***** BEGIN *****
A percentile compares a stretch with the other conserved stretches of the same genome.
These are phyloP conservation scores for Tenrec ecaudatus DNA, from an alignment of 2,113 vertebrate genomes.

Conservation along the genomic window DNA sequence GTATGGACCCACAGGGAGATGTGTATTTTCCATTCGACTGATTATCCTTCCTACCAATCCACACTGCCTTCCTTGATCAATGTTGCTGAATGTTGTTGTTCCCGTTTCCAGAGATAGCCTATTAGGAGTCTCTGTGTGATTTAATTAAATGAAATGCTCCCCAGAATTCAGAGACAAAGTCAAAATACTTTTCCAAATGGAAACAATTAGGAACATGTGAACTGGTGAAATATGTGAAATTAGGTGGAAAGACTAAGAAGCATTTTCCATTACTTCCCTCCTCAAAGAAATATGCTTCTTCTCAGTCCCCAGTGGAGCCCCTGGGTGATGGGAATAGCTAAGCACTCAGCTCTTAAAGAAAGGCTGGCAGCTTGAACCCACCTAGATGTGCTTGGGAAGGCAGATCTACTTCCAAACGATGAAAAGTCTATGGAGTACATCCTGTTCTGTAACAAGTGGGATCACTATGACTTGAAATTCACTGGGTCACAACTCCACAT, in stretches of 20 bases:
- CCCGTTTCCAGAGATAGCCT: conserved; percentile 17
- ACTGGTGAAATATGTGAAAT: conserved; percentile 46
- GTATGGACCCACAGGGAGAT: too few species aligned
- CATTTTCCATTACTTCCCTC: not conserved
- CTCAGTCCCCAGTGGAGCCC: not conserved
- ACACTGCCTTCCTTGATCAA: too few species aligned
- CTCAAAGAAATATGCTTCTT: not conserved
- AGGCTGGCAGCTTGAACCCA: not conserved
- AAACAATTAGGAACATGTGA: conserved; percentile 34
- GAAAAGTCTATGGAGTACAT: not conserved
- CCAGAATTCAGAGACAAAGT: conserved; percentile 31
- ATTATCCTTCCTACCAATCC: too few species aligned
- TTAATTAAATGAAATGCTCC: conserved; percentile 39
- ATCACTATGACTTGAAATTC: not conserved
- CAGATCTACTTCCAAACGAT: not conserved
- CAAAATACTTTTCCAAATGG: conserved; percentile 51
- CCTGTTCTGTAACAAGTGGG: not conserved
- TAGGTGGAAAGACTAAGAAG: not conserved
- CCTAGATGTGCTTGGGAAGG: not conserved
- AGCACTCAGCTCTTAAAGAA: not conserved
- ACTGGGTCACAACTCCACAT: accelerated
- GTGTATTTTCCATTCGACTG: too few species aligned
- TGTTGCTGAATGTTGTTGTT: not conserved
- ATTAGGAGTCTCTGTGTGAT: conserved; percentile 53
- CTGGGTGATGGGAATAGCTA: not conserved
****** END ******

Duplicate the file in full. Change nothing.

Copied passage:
A percentile compares a stretch with the other conserved stretches of the same genome.
These are phyloP conservation scores for Tenrec ecaudatus DNA, from an alignment of 2,113 vertebrate genomes.

Conservation along the genomic window DNA sequence GTATGGACCCACAGGGAGATGTGTATTTTCCATTCGACTGATTATCCTTCCTACCAATCCACACTGCCTTCCTTGATCAATGTTGCTGAATGTTGTTGTTCCCGTTTCCAGAGATAGCCTATTAGGAGTCTCTGTGTGATTTAATTAAATGAAATGCTCCCCAGAATTCAGAGACAAAGTCAAAATACTTTTCCAAATGGAAACAATTAGGAACATGTGAACTGGTGAAATATGTGAAATTAGGTGGAAAGACTAAGAAGCATTTTCCATTACTTCCCTCCTCAAAGAAATATGCTTCTTCTCAGTCCCCAGTGGAGCCCCTGGGTGATGGGAATAGCTAAGCACTCAGCTCTTAAAGAAAGGCTGGCAGCTTGAACCCACCTAGATGTGCTTGGGAAGGCAGATCTACTTCCAAACGATGAAAAGTCTATGGAGTACATCCTGTTCTGTAACAAGTGGGATCACTATGACTTGAAATTCACTGGGTCACAACTCCACAT, in stretches of 20 bases:
- CCCGTTTCCAGAGATAGCCT: conserved; percentile 17
- ACTGGTGAAATATGTGAAAT: conserved; percentile 46
- GTATGGACCCACAGGGAGAT: too few species aligned
- CATTTTCCATTACTTCCCTC: not conserved
- CTCAGTCCCCAGTGGAGCCC: not conserved
- ACACTGCCTTCCTTGATCAA: too few species aligned
- CTCAAAGAAATATGCTTCTT: not conserved
- AGGCTGGCAGCTTGAACCCA: not conserved
- AAACAATTAGGAACATGTGA: conserved; percentile 34
- GAAAAGTCTATGGAGTACAT: not conserved
- CCAGAATTCAGAGACAAAGT: conserved; percentile 31
- ATTATCCTTCCTACCAATCC: too few species aligned
- TTAATTAAATGAAATGCTCC: conserved; percentile 39
- ATCACTATGACTTGAAATTC: not conserved
- CAGATCTACTTCCAAACGAT: not conserved
- CAAAATACTTTTCCAAATGG: conserved; percentile 51
- CCTGTTCTGTAACAAGTGGG: not conserved
- TAGGTGGAAAGACTAAGAAG: not conserved
- CCTAGATGTGCTTGGGAAGG: not conserved
- AGCACTCAGCTCTTAAAGAA: not conserved
- ACTGGGTCACAACTCCACAT: accelerated
- GTGTATTTTCCATTCGACTG: too few species aligned
- TGTTGCTGAATGTTGTTGTT: not conserved
- ATTAGGAGTCTCTGTGTGAT: conserved; percentile 53
- CTGGGTGATGGGAATAGCTA: not conserved